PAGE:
"Trust is sacred to me"

Ghislain. 6.4ft of loyalty and friendship. I rarely saw someone so full of life and so willing to share collected memories over the years, whether good or bad ones.

I met him at the wedding of friends we have in common, he called me out to have his portrait taken. Maybe he wasn’t entirely serious, but I surely took him at his word. Without a second thought, we were exchanging on what brought us where we are, with scars and lessons in the open.

Camera in hand, I listened to Ghislain revealing himself one answer after the other. He’s one of the rare men of this very feminine series, but you’ll understand quickly how he truly belongs in there.


"Trust is sacred to me"



What is trust?

Ghislain - There are different kinds. You’ve got trust among friends, in the sense that you can rely on them. You’ve got trust in love.... Trust is being able to rely on people close to you, whom you could need in the future if you are getting crushed or overwhelmed by life. Trust is a bond. It’s pretty funny you ask about trust because I really have a strict opinion about it. Trust is sacred to me. Once I give it, if you betray me, you are gone, dead to me. I have lost a few friends that way. Was I right to? I don’t know but it is what it is. Trust should go with forgiveness, unfortunately not to me…

What does it mean to be a man?

Ghislain - Society says it’s about taking responsibility for everything. I don’t agree with that version. I want to say that it’s being on the same level as the woman, because I’m what they call « a feminist ». Or rather I am not a jerk. I hate the fact that being for gender equality always echoes with feminism to people. To me you are either a sexist jerk or you are normal, there is no such thing as feminism. Anyway in our world the man is supposed to be that solid rock, the one you can rest upon when needed, but I don’t necessarily agree to say there’s a defined role. I think it’s interchangeable, depending on people. Some restrict themselves to the idea of the man and the woman, with very specific roles in mind. I don’t. My version is that there are no defined roles. Especially since we can sometimes fail at what we’re supposed to be an expert in. When you’re facing a crisis or something like this, you can’t always be the strong man, well in that case it would be your partner’s turn to.... and vice versa. I find there are no defined roles.


When everything falls apart, what’s left? What do you believe in?

Ghislain - At one point, it was work. Because I love to be a teacher. So when I was teaching in high school, the kids’ affection towards me would be a great pain killer, working on projects with them etc.... Like everyone, I went through serious tragedies, lost friends to whom I was close from, experienced some serious betrayals and work made me get through… I focused on that and the kids returned the sentiment. Then in the future, I guess it’s going to be children, my future spouse, or close friends. It’s also a collective spirit, thinking that everyone goes through that at some point, everyone experiences drama and gets over it. It can be tough because when it strikes, you tend to shut yourself away and forget that other people went through that before you. But I think it’s about the idea that everyone does get through, everyone gets tested and, the big majority gets over it. You just have to trust life and that’s probably the hardest part of it all. However when you do it, you truly start to experience real happiness. I know I did.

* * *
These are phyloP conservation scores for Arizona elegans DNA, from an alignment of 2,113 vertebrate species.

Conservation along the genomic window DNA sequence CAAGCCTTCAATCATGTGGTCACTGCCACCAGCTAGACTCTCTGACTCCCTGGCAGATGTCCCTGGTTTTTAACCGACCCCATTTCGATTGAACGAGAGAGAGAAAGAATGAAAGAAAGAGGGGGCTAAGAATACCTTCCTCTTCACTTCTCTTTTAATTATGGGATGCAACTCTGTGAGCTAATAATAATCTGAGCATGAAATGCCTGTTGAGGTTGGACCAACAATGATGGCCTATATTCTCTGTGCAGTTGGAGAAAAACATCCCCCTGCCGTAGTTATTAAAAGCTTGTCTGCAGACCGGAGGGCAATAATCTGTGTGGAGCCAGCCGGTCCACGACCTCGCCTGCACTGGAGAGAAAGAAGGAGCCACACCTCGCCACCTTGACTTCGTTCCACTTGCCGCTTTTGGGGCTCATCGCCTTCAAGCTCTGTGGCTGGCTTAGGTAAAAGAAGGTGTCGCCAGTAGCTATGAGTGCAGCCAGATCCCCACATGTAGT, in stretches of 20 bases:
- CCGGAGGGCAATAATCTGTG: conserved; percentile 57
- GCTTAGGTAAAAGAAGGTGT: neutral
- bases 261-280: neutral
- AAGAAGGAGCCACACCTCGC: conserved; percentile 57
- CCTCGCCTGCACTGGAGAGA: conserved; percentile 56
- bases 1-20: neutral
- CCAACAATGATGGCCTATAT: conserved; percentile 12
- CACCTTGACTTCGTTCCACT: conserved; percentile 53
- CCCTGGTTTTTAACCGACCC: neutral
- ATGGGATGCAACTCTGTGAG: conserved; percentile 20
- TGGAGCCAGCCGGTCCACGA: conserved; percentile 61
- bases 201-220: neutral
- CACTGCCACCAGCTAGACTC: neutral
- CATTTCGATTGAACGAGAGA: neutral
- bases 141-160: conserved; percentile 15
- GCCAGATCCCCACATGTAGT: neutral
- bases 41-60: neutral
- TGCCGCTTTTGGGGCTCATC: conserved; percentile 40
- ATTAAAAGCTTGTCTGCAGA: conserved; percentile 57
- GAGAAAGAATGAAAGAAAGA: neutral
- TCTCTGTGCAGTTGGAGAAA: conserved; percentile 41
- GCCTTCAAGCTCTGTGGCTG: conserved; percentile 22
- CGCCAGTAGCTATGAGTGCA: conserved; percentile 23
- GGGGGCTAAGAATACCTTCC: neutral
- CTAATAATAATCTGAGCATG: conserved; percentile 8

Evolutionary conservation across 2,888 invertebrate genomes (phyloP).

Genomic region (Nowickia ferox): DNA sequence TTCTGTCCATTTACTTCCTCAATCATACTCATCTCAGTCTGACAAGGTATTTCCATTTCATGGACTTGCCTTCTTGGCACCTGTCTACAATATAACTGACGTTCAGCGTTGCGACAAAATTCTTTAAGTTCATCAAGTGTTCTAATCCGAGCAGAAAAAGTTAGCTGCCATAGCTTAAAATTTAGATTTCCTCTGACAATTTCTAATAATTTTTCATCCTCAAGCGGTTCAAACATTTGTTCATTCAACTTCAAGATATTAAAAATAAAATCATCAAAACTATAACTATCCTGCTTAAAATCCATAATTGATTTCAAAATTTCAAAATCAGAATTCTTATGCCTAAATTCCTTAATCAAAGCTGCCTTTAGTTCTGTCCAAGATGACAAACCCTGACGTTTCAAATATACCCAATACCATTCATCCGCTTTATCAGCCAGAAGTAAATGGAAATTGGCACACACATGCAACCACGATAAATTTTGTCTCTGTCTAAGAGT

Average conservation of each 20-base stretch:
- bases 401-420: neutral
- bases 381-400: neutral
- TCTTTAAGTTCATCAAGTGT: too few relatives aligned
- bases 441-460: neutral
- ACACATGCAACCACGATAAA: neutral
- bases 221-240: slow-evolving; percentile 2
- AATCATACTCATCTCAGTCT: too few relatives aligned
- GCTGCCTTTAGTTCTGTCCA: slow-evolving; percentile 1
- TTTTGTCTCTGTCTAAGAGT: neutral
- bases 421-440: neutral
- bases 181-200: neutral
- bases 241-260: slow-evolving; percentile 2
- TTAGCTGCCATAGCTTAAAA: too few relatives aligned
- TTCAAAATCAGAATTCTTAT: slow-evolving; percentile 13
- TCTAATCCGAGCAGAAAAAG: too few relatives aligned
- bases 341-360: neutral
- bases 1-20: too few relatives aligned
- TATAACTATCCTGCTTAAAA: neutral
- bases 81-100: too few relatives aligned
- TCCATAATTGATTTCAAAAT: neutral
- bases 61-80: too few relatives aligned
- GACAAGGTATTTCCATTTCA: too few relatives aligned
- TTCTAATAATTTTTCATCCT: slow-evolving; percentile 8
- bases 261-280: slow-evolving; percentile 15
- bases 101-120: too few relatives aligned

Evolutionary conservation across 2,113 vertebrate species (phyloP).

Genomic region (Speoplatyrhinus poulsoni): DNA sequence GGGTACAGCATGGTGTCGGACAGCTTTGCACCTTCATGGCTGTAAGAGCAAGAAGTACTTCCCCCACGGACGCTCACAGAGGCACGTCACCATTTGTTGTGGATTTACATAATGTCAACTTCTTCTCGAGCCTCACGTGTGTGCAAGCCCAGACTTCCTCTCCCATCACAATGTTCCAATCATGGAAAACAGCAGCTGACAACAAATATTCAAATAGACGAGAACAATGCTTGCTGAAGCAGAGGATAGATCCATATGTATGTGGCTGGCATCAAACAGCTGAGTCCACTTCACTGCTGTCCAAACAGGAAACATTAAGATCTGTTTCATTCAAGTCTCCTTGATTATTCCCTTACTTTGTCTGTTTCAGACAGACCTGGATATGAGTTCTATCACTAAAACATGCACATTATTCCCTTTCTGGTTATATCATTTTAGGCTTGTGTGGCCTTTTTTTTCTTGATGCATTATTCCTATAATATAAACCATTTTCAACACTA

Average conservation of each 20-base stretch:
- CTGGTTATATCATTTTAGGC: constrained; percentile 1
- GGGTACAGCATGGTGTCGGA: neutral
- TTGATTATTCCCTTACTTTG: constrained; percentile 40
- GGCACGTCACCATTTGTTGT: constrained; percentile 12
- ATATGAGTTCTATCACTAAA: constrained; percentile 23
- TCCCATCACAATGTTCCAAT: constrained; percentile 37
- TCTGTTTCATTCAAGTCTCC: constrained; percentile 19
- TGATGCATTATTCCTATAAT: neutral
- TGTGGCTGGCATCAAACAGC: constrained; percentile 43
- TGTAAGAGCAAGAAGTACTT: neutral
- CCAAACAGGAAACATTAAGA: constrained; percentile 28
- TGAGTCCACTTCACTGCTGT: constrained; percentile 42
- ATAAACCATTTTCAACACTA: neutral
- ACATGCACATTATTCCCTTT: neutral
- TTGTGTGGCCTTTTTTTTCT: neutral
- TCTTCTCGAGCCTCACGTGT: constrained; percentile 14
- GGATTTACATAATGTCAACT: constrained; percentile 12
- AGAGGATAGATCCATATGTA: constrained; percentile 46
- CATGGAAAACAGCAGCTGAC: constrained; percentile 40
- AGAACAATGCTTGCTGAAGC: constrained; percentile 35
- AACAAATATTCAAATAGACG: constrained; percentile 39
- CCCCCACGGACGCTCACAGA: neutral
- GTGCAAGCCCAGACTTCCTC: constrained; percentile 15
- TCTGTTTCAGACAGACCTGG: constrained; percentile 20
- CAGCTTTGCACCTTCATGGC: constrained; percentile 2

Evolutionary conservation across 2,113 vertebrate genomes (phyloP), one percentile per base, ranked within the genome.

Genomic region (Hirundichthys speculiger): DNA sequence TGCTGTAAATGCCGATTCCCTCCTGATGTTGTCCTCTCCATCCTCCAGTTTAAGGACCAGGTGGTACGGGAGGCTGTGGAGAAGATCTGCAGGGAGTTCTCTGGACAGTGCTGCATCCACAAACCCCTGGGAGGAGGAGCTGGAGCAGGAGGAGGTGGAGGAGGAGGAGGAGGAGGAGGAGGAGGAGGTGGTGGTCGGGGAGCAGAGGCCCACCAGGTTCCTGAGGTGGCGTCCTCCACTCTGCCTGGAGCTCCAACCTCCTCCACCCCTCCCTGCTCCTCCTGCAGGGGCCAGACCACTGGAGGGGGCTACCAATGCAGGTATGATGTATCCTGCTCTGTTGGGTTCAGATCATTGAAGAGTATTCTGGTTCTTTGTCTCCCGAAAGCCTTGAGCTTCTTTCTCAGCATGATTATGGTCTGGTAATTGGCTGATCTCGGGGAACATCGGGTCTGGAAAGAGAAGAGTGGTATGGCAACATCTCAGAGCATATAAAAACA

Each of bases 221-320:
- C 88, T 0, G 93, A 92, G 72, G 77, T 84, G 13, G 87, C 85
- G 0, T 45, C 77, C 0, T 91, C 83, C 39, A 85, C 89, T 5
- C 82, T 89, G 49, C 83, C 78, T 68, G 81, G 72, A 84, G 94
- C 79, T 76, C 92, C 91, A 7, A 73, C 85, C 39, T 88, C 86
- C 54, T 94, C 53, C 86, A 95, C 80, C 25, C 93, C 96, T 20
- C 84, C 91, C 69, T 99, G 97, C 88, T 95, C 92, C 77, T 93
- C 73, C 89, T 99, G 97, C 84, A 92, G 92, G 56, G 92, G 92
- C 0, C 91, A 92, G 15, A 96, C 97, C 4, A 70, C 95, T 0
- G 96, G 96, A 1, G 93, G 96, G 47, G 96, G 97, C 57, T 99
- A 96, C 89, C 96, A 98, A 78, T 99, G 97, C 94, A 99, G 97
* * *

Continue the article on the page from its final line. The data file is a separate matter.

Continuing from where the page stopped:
Is there anything you hide from yourself? Or from others?

Ghislain - I’d say my sensibility or my tendency to overthink everything. But nothing to be ashamed of! I may also be a bit worried about my life's progression sometimes... since I graduated and started my career I have been traveling more and more while more and more people around me have been settling down, creating families etc... I am just wondering when will I feel that call, that safety net and that excess of confidence to tell myself: "alright, let's do it". And I don't see this coming soon since I decided to use my CAPES to join the AEFE (foreign French teaching agency) last year to teach in embassies affiliated high schools all around the world.

Is there anything you’re particularly grateful for?

Ghislain - My origins. I could have said my friends but I’d say my origins. It’s always been something I’m proud of. My father is moroccan, my mother is french. And it’s true I managed to feel at home both in Morocco and in France. I’ve always been proud of this, to be able to speak arabic, to be able to write it… It’s one of the things I’m constantly proud of. It’s not something we should be embarrassed about, even if with the current climate in France when you’re moroccan… it’s more something politicians would have us hide. But I really don’t think we should. I always loved wandering around the Medina in Marrakech where my dad grew up and put a landscape on all his crazy childhood stories. I often meet with friends of his who tell me other exclusive stories with my dad when I am in town and that entire panorama always gives me a great element of response to the question we all ask ourselves at one point: where am I coming from? It’s something that makes me who I am and sometimes I stop and think to myself that half of my blood comes from Africa. It’s not something you see on me, it’s only there on my ID. But I’m proud of this. But now that I know where I am coming from I guess I just need to know where I am heading!